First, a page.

Private bank financing for the agricultural sector remained less than 2.0 per cent out of their total loans during the period between 2007 and 2017, according to a latest research.
Besides, short-term loan disbursement was higher than that of long-term loan during the period.
On the other hand, the financing percentage was 8.0 for public banks, it showed.
The findings were revealed on Monday at a research workshop titled "Addressing Agriculture through Value Chain Financing- How to attract Banks?"
Bangladesh Institute of Bank Management (BIBM) conducted the research on some 24 banks.
BIBM director general Toufic Ahmad Choudhury presided over the workshop while its executive committee chairman and deputy governor of Bangladesh Bank SM Moniruzzaman was present as the chief guest.
Though a high degree of variation in agricultural loan disbursement by private and foreign commercial banks was observed from 2006 to 2017, the rate remained below 2.0 per cent, Prof Md Mohiuddin Siddique, director of BIBM, said while presenting the research findings.
"The participation of privately-owned banks in agricultural finance is mostly driven by the regulations of the central bank," he said.
Short-term agricultural loan was found capturing the dominant share and it was 93 per cent in fiscal year 2018, he noted.
During the period between 2014 and 2018, 59 per cent of agricultural credit was disbursed to crops, followed by 10 per cent to livestock and poultry, 9.0 per cent to fisheries and 6.0 per cent to poverty alleviation, the study showed.
The credit rate was only 1.0 per cent for irrigation and agri- equipment and zero per cent for grain storage and marketing, it revealed.
Some 64 per cent of surveyed banks have separate credit policy for agriculture while the majority (54 per cent) of them formulated their policy between 2010 and 2014, according to the research.
Lower interest income, default risk, higher supervisory cost, repayment dependency on external factor, lack of crop insurance policy, unstable prices of agricultural products and dealing with financially illiterate people, among others, have been identified as the risk factors.
Showing that non-payment in agricultural loan was low, the study also stressed financing for different segments of the value chain for higher growth.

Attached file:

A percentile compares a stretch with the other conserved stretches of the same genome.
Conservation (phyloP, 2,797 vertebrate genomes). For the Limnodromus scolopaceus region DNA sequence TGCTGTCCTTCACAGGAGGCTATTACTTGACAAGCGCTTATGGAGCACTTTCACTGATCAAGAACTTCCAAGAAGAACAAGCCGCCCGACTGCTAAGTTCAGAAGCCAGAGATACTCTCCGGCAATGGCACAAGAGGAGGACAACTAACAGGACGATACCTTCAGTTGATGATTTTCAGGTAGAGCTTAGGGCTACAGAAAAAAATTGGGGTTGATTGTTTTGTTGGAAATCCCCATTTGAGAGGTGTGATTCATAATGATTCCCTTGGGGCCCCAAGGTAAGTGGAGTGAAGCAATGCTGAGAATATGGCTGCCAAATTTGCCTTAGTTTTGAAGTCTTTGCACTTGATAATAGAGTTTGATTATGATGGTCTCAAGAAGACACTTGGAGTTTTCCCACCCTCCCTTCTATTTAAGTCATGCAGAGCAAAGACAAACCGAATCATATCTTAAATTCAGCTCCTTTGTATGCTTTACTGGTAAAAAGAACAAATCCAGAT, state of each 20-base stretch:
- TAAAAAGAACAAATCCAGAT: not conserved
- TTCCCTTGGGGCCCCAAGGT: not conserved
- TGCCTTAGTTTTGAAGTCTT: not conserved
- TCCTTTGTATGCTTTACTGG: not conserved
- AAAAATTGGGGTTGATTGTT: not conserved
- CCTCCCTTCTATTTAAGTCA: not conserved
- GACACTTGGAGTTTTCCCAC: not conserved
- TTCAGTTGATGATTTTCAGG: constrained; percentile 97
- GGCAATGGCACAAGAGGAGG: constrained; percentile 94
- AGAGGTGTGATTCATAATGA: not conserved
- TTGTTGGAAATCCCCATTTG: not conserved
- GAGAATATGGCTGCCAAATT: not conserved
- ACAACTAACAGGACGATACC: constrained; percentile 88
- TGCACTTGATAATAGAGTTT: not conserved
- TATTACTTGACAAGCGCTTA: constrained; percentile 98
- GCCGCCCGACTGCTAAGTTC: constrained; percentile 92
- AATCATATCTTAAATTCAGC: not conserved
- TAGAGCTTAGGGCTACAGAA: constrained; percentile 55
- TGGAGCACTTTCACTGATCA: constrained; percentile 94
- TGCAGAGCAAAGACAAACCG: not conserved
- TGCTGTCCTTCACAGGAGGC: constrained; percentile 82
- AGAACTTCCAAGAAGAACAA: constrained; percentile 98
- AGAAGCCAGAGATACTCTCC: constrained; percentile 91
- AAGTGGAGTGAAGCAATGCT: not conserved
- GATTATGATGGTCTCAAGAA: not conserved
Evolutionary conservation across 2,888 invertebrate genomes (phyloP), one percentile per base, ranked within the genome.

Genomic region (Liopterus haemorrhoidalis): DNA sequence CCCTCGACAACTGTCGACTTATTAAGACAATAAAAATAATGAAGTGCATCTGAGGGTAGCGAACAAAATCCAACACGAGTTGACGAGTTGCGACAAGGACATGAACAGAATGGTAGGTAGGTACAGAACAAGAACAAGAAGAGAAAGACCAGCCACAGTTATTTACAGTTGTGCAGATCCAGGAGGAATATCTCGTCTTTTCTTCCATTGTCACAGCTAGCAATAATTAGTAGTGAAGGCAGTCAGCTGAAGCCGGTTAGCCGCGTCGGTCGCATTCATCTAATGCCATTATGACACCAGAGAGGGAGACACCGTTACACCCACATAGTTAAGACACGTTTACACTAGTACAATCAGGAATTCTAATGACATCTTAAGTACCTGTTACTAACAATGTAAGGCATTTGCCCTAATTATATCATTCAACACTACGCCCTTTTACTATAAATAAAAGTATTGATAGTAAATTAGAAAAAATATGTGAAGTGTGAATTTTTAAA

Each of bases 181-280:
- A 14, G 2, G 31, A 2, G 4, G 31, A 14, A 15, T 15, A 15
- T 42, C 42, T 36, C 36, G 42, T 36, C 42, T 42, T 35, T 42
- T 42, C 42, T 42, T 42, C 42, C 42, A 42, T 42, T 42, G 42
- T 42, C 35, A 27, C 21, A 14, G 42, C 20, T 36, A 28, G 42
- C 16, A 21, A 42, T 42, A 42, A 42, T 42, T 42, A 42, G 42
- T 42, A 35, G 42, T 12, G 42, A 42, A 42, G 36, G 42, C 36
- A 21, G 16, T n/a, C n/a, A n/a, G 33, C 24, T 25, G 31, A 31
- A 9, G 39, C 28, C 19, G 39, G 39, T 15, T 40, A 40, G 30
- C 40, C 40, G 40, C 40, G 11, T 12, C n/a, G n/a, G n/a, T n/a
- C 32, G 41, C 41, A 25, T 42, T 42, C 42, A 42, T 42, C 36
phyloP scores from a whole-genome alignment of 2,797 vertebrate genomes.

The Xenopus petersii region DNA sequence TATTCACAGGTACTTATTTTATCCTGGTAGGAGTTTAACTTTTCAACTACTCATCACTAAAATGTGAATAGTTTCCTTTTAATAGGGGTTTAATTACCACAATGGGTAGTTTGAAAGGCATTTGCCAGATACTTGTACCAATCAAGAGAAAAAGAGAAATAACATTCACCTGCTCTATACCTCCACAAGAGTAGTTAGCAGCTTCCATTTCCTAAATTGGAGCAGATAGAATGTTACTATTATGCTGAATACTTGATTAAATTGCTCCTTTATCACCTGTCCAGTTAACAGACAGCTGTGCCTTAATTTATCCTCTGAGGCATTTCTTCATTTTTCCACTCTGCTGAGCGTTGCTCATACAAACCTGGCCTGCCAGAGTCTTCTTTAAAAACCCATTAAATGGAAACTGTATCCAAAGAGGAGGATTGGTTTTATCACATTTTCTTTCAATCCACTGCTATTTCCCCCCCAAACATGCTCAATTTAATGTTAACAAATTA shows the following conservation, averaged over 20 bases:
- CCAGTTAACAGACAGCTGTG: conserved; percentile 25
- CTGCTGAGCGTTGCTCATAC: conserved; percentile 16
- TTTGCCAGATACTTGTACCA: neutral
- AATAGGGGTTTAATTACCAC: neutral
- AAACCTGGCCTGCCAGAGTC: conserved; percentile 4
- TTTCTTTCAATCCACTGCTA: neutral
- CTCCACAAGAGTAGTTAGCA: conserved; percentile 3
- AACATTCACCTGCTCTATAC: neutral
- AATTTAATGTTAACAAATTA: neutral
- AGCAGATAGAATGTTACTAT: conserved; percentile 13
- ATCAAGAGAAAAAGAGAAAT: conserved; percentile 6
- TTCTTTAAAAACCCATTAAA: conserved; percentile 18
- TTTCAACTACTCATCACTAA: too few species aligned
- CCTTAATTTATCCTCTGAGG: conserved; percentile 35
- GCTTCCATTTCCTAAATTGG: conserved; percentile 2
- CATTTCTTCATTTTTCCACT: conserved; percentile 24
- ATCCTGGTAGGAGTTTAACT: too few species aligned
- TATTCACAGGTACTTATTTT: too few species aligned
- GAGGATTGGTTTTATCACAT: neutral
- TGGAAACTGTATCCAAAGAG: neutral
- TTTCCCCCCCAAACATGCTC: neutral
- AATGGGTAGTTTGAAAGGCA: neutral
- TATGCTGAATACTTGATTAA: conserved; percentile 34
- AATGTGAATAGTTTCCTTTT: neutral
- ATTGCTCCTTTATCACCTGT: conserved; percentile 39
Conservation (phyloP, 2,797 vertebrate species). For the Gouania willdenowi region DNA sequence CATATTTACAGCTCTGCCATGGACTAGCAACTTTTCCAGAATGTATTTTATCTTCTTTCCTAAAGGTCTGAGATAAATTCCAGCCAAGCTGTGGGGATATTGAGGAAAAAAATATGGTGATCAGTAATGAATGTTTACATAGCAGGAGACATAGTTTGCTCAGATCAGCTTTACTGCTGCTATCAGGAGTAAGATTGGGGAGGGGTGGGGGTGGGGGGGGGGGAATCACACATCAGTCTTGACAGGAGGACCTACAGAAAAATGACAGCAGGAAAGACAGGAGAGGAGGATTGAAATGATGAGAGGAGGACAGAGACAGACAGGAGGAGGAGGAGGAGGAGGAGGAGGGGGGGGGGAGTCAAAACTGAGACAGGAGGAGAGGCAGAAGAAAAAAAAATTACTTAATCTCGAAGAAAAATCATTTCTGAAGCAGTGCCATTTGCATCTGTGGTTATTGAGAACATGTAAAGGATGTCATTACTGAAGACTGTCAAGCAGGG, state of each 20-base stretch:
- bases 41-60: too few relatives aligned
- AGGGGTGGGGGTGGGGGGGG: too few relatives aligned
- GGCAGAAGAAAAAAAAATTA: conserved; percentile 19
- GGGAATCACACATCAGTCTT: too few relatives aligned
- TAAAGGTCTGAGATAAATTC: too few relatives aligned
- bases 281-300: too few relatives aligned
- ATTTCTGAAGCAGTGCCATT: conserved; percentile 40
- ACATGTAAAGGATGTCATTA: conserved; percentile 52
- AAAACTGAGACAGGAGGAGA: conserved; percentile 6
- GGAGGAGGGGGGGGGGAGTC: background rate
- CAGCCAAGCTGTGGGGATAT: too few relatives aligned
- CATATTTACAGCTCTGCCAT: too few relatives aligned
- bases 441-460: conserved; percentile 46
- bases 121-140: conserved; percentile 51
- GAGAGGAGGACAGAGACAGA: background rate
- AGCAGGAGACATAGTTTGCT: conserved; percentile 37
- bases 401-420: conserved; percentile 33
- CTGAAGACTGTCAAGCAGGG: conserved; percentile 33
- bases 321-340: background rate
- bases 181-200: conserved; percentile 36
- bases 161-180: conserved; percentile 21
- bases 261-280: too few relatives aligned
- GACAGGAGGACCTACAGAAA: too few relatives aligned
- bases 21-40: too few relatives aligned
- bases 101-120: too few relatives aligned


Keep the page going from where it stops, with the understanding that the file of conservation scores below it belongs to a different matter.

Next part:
The share of banks especially private banks in agricultural credit remains relatively at a low level, Mr Moniruzzaman said, adding that the concept of value chain financing may be one very plausible solution to making agriculture a vibrant tool for the bankers.
However, banks' involvement in agri-finance is still mainly driven by the regulations, he said. "We don't see the active presence of value chain financing as a tool of addressing agricultural financing."
Banks are needed to apprehend the feasibility of value chain financing right now and prepare and develop their capacity to engage in value chain financing, he said, stressing diversification of areas of business and inclusion of a new class of borrowers by the banks.
Helal Ahmed Chowdhury, supernumerary professor at BIBM, said loan should be given for all segments of the value chain as from production level to export activities that included import and marketing are linked with the agricultural sector.
Md Yasin Ali, also supernumerary professor at BIBM, said 10 per cent of the large borrowers become defaulters while banks have reservations about providing 2.0 per cent agricultural loan.
He called on the banks not to make profit from financing for the agricultural sector, saying that they produce food for all.
Alauddin A Majid, chairman of board of directors of BASIC Bank, recommended financing all subsectors related to agriculture.
He also suggested identifying new products like agri-insurance and bond.
Md Ali Hossain Prodhania, managing director of Bangladesh Krishi Bank, said only 30 per cent of the agricultural demands have been met by the banking sectors while the majority of the demands are yet to be fulfilled.
Loan has been disbursed at a rate of 9.0 per cent while its management cost is more than 10 per cent, he said, adding that the government is subsidising the capital shortfall.